Stanford wants you to know it’s not trying to make a splash. There’s no party underway. It’s only after a fully considered conservation assessment that the campus fountains have been turned back on.
Since the fountains were turned off in 2014 as part of voluntary drought management, the university has repaired leaky valves and pipes, and surveyed the fountains to ensure that water meters are installed and working. The fountains weren’t subject to California’s emergency regulations because they use recirculated water, but Stanford shut them down while it evaluated all university consumption and implemented conservation measures.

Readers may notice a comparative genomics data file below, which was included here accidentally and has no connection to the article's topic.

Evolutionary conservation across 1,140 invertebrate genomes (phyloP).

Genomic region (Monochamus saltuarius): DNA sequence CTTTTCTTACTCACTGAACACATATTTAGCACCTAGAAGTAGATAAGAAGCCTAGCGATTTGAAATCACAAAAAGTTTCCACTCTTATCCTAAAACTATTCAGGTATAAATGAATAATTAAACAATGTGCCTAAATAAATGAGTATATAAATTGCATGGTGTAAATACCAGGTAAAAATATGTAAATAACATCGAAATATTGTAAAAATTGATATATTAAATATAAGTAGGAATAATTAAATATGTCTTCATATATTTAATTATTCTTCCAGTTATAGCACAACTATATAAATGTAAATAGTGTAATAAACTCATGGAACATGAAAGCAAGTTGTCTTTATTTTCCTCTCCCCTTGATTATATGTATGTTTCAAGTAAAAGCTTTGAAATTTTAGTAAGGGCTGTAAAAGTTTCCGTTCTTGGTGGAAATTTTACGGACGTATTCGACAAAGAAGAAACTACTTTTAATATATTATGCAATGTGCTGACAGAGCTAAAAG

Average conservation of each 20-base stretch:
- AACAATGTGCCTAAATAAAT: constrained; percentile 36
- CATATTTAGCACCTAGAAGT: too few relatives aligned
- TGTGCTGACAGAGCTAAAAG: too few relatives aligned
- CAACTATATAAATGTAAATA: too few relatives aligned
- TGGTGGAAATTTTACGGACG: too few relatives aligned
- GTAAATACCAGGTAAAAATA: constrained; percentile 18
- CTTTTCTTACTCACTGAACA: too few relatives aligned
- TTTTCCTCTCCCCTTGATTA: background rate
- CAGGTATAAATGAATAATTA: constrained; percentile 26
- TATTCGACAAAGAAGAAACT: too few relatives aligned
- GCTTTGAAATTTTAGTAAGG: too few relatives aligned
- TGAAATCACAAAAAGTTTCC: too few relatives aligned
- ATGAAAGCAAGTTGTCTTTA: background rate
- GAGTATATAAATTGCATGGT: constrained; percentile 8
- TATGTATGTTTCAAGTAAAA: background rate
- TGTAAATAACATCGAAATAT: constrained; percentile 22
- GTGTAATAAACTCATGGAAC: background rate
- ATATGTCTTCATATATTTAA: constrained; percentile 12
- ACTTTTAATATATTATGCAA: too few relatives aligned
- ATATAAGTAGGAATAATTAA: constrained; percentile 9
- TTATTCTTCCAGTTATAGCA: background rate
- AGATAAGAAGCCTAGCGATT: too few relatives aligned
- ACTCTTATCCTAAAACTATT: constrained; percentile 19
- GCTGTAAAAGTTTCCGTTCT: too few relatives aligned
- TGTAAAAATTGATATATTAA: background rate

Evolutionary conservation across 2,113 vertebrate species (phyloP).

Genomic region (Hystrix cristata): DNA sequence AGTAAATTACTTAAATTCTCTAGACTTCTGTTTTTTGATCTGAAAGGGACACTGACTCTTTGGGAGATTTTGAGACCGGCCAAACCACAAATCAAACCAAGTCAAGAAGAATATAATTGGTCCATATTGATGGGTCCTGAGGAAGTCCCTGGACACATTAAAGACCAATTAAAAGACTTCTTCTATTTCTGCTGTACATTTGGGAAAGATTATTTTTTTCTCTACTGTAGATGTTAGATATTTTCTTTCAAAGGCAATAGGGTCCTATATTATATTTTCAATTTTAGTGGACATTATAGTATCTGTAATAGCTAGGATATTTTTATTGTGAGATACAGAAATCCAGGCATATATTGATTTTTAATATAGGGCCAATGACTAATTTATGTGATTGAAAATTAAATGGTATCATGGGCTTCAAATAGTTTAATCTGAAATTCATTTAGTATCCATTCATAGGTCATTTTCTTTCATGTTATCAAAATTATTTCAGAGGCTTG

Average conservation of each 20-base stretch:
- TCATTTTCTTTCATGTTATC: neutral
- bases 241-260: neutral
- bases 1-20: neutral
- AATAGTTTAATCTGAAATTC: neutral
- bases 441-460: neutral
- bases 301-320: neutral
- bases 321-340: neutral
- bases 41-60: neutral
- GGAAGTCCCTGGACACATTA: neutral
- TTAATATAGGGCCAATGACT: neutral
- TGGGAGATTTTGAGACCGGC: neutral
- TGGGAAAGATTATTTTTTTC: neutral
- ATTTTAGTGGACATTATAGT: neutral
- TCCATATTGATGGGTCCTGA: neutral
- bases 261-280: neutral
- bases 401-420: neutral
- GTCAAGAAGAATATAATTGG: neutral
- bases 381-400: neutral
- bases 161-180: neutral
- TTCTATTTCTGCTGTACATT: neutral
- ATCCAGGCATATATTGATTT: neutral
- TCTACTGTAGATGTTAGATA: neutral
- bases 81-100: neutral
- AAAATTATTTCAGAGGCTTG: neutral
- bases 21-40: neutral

Stanford’s having achieved significant reductions, in part because of the new campus energy system, means the fountains can be restored without negative impact. “We consider these water features important to the character of the campus,” said Jack Cleary, associate vice president in land, buildings and real estate.